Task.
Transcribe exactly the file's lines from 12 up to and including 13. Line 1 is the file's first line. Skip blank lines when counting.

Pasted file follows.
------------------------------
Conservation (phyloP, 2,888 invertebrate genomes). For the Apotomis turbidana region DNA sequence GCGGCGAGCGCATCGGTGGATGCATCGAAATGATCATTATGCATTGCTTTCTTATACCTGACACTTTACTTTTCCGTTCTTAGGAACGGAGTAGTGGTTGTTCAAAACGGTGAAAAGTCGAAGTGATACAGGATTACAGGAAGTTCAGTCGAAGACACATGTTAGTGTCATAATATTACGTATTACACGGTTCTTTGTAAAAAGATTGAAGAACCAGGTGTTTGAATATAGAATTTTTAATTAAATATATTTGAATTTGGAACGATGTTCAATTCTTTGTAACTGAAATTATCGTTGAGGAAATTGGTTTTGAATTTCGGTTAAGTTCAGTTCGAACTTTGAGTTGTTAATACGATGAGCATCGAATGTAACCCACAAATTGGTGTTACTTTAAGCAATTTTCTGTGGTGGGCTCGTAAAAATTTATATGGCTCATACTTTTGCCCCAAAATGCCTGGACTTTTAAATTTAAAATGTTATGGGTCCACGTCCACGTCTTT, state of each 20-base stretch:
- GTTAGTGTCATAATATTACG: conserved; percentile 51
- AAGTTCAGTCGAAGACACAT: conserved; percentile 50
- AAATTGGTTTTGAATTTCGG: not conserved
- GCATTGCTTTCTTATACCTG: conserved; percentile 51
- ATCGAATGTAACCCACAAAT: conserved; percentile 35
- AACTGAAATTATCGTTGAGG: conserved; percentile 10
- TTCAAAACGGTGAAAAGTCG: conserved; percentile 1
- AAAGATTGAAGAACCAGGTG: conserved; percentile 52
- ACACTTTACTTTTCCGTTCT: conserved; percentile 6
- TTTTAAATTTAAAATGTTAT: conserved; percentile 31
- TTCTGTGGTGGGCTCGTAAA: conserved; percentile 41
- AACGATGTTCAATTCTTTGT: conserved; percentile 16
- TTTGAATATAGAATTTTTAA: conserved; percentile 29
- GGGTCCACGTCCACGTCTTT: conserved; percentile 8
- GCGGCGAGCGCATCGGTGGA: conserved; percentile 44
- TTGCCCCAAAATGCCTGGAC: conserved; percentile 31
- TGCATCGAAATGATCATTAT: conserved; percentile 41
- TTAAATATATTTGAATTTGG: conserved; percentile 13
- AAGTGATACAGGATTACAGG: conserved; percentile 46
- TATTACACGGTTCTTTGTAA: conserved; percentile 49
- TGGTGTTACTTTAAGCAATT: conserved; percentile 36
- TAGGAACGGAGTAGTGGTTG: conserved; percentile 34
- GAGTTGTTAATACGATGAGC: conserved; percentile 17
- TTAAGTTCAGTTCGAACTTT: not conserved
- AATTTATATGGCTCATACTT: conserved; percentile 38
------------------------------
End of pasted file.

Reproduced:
- TTCTGTGGTGGGCTCGTAAA: conserved; percentile 41
- AACGATGTTCAATTCTTTGT: conserved; percentile 16